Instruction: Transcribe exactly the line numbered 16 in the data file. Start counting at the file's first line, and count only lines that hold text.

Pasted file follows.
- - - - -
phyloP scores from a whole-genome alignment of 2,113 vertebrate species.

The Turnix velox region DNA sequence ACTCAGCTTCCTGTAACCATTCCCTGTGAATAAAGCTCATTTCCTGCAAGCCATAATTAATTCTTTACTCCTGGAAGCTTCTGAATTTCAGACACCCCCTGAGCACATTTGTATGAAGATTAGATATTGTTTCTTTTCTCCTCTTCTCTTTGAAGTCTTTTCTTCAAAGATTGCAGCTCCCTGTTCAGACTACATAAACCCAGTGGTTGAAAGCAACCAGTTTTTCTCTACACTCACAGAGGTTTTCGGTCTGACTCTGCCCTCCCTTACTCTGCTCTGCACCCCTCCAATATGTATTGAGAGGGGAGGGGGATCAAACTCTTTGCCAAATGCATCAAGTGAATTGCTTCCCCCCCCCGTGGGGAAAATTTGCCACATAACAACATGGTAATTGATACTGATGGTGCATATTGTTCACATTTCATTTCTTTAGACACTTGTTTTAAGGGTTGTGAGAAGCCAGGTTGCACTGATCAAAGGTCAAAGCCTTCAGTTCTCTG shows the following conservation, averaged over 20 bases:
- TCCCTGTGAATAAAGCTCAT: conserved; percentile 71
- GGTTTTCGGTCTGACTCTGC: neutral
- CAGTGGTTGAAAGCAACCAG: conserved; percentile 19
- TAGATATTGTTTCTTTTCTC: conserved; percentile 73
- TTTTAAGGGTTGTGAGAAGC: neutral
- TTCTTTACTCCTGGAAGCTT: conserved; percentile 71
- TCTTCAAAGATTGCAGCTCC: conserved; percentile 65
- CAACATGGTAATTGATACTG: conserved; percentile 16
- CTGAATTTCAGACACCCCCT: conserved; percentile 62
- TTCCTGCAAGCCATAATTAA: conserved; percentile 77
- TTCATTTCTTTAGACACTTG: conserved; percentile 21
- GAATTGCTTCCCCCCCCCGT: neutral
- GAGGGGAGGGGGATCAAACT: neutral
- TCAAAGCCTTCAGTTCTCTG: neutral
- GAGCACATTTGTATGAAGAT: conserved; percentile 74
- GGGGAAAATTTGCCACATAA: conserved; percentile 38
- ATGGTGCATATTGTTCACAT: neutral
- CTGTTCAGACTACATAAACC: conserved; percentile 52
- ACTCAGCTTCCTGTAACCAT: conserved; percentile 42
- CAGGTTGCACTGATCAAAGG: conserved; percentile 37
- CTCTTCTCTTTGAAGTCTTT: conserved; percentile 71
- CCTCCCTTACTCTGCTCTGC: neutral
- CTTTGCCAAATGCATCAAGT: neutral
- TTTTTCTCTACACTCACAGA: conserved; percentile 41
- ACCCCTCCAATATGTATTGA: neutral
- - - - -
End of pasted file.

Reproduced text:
- TCAAAGCCTTCAGTTCTCTG: neutral